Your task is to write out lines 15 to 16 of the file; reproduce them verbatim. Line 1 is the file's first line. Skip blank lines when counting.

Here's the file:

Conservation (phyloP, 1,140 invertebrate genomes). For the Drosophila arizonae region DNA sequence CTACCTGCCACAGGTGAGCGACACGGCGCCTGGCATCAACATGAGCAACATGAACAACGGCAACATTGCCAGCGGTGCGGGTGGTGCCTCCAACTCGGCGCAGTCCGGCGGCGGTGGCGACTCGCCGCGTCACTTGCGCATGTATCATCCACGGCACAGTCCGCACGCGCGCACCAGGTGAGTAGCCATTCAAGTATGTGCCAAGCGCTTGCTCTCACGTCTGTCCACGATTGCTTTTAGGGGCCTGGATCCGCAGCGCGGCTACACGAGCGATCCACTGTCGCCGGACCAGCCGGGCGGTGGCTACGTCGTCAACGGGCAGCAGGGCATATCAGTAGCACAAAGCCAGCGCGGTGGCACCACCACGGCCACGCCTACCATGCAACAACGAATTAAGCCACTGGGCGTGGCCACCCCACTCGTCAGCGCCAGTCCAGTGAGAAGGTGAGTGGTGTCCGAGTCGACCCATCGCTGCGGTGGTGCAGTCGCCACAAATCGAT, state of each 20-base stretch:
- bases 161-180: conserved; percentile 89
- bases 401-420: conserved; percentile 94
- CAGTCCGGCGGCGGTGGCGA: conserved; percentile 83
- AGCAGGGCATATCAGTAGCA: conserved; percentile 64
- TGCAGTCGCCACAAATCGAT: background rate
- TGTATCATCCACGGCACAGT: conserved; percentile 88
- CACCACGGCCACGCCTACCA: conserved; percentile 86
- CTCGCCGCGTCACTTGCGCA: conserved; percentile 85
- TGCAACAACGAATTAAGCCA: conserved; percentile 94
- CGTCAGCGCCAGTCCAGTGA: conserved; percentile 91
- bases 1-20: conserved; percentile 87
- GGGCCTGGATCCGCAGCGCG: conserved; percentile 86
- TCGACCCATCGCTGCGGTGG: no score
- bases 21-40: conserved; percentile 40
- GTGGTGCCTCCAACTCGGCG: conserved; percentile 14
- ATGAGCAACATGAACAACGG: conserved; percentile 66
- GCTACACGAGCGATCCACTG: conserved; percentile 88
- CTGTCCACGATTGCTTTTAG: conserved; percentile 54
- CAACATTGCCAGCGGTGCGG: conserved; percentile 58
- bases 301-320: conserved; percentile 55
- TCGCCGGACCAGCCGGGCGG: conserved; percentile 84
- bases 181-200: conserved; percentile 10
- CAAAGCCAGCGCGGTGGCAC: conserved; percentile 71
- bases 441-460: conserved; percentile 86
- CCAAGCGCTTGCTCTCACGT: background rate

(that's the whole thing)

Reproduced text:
- bases 21-40: conserved; percentile 40
- GTGGTGCCTCCAACTCGGCG: conserved; percentile 14